ShareDesk catapults out of beta to offer shared desk space in 65 countries
It’s likely that if you live in a prominent startup community, there’s a local co-working space that is a central hub of the ecosystem. Entrepreneurs move in and out of the space as they spin up new companies, recruit talent, and otherwise socialize. If the space is run by a brand name like WeWork, Regus, or General Assembly, there are likely several locations around town, or around the country, that operate in the same network. But one startup is looking to up the ante and is launching out of beta today with more than 1,500 locations in 65 countries.Vancouver-based ShareDesk describes itself as the “world’s largest platform for flexible workplaces” and the “AirBnB of office space.” The company offers individuals and small teams access to its network of shared workplaces on flexible hourly, daily, monthly, or extended terms. With this network expected to grow to 4,000 within the next 12 months, this is like instantly getting access to the offices of every company in 500 Startups’ global investment portfolio.
In true sharing economy fashion, ShareDesk spaces are provided by a combination individuals, small businesses, and large corporations that have idle office space. The price can vary widely depending on location and term, but a user should expect to pay between $50 to $500 for a monthly desk rental. The company collects a 15 percent commission from the host for its matchmaking services.
Like most coworking companies, ShareDesk began by focusing on individuals and small teams. But given the size of its global footprint, the company is now looking to move into the enterprise market. It’s no secret that corporate workforces are growing more distributed and more mobile -- ShareDesk says there are over 1 billion mobile workers, representing 37 percent of the global workforce. The idea of its move up-market is that companies can offer their employees access to external workspaces and meeting rooms on demand and in most locations.
As GitHub co-founder Tom Preston-Werner told a San Francisco PandoMonthly audience, “If you only hire in the Valley, you don’t have the best talent.” His follow-up to that message was that to make distributed workforces effective, it’s crucial that remote workers feel like first-class members of your team. From ShareDesk’s perspective, that means, among other things, not having to work and schedule meetings in a Starbucks or a hotel lobby.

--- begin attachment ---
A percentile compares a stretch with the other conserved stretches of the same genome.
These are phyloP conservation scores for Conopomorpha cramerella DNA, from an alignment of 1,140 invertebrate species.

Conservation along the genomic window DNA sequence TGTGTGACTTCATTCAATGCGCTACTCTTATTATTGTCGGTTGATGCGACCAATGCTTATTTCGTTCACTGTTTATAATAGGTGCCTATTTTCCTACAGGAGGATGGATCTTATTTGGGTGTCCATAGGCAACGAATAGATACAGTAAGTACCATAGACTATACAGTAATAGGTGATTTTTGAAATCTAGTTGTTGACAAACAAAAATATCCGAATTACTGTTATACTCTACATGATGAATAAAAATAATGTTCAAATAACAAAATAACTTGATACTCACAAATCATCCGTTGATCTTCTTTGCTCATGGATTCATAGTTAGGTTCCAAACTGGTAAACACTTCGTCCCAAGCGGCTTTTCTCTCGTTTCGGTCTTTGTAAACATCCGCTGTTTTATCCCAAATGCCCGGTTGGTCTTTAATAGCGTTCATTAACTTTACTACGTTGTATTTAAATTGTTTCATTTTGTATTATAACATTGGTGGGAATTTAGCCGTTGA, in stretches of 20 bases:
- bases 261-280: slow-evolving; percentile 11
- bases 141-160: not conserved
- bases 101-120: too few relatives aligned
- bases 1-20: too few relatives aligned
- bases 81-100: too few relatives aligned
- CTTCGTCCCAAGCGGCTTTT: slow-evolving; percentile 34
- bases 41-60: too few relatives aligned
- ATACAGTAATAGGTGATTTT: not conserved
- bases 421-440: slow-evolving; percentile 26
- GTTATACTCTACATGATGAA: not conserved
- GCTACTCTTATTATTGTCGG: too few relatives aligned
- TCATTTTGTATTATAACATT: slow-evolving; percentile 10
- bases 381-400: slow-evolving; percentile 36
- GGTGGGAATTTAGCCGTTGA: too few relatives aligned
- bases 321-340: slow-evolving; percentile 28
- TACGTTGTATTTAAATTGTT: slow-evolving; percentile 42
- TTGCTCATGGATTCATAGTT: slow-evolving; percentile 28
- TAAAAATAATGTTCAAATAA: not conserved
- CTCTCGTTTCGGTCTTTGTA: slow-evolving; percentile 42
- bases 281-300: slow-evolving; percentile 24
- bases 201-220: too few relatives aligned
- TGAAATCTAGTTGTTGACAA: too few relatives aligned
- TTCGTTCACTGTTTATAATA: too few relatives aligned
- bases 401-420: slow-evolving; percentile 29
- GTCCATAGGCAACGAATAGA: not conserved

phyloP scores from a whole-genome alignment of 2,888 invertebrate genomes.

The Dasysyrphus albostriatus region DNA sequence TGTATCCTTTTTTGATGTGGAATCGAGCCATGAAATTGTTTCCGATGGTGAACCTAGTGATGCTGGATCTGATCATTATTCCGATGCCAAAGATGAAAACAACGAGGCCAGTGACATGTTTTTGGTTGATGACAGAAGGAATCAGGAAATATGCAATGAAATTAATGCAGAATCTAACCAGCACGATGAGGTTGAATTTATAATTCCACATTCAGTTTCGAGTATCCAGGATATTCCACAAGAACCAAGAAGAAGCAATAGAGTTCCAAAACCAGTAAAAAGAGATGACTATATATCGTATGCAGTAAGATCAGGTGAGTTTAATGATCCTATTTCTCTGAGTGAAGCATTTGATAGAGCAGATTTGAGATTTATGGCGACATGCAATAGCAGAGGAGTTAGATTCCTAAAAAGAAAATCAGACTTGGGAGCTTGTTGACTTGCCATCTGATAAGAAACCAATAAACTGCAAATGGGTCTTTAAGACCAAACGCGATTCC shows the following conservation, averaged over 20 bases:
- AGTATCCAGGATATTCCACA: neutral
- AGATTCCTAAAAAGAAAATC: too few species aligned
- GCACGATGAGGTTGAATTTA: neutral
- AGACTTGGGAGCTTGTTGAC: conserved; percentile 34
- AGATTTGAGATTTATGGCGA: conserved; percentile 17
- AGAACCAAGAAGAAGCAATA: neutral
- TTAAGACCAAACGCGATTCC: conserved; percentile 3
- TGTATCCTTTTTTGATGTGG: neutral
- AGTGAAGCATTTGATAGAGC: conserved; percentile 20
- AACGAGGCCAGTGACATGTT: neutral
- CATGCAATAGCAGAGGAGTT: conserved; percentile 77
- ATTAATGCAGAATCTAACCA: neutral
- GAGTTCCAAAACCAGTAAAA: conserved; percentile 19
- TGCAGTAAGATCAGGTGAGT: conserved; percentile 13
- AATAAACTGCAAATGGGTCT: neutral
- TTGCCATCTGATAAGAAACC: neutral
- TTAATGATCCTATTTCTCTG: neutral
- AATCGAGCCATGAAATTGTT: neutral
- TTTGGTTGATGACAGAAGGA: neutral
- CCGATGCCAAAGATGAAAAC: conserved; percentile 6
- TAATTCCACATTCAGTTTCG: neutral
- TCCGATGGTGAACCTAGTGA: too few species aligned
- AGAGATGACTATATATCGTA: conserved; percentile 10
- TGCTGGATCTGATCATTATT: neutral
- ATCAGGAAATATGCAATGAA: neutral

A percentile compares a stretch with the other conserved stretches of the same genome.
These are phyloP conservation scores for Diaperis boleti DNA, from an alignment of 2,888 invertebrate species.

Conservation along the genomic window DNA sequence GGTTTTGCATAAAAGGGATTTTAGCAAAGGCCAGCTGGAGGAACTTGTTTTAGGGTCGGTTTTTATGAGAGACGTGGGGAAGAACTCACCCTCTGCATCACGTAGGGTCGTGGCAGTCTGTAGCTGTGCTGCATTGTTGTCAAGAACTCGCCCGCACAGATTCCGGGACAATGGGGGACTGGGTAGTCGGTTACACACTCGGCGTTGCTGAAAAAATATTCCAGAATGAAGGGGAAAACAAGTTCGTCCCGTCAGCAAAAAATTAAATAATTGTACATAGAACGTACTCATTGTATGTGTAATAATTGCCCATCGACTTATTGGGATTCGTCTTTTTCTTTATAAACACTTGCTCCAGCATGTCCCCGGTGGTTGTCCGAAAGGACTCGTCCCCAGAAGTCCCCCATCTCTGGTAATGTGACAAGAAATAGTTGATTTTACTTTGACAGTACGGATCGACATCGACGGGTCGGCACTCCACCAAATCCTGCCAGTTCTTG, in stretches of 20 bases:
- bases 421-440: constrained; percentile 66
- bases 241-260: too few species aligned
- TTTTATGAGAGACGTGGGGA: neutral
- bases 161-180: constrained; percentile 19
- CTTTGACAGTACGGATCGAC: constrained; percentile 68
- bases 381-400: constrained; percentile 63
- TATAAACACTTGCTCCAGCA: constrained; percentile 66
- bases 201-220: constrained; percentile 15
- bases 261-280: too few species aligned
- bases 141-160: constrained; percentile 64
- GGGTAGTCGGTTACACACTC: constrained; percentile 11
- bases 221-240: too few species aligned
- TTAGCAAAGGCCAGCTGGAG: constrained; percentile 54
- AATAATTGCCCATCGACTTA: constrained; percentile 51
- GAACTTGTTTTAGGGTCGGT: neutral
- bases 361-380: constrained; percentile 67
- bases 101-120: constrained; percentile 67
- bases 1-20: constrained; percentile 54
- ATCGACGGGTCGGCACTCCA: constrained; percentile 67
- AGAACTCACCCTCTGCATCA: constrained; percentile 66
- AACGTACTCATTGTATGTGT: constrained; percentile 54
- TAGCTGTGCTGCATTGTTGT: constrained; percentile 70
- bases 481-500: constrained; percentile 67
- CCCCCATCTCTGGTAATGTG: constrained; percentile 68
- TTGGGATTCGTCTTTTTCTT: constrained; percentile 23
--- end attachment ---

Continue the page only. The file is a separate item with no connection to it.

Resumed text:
Traditionally, real estate is a costly and inflexible proposition. Couple this with the dynamic needs of most entrepreneurs and companies and it’s a recipe for conflict. With this in mind, workspace is the ideal category for sharing economy-style disruption. This isn’t to say that it’s easy, however.
The real estate industry is one of enormous and deeply entrenched powers that are less than thrilled when new business models begin creeping in on their turf. See AirBnB as Exhibit 1A for how that can turn out. Not only will ShareDesk need to compete with the several other startup competitors, but it will need to navigate the world of real estate brokers, property managers, and property owners, all of which will be quick to push back if they feel a pinch in the wallet.
Most leases already have a clause preventing unauthorized subleasing. Simply enforcing this provision more stringently could put a serious cramp in ShareDesk’s collaborative consumption mojo. ShareDesk doesn’t have to be a bad thing for the real estate industry, however. In fact, it has the potential to help reduce vacancies by helping companies better monetize space which is currently out of their budget but which they hope to grow into.
For those host companies offering space, the model has proven a good way to attract new talent or potential business development opportunities. Tenants get a good sense of the host’s corporate culture and the host gets to get to know the tenant over time in a no-pressure environment. Certain ShareDesk clients have even mandated that those renting desk space be engineers. With ShareDesk now targeting enterprise customers, however, this could become a touchy subject if talent poaching becomes a regular occurrence.
ShareDesk, which has yet to announce any outside financing, enters a crowded market that includes LiquidSpace (40 US states), PivotDesk (NYC, SF, Denver, & Boulder), Desktime (Chicago), Neardesk (UK), and Deskwanted (Germany), among others. Each has a unique twist on the model and in most cases geographic limitations (whether they are temporary or permanent).
LiquidSpaces focuses on short-term rentals of a day or less and also offers its booking software for internal use within large corporations. Like ShareDesk, it recently moved beyond the consumer-facing market to target enterprise workers. PivotDesk, on the other hand, goes beyond renting a single desk to offer whole (small) companies the opportunity to cowork or sublease from other companies with excess space. Desktime is a nationwide marketplace of third-party coworking spaces. LooseCubes attempted to offer New Yorkers a members-only coworking network, but the company was free to use and shut down in November, just five months after raising $7.8 million. In the commercial retail market, StoreFront helps match online retailers and indie-designers with vacant retail space for use as pop-up shops.
Time will tell if ShareDesk’s is the model that ultimately cracks the code, but the company has at least built an impressive global network of workspaces. Reach alone is a big advantage in this game. The company’s next challenge will be to attract enough renters to build sufficient liquidity into the system for its hosts.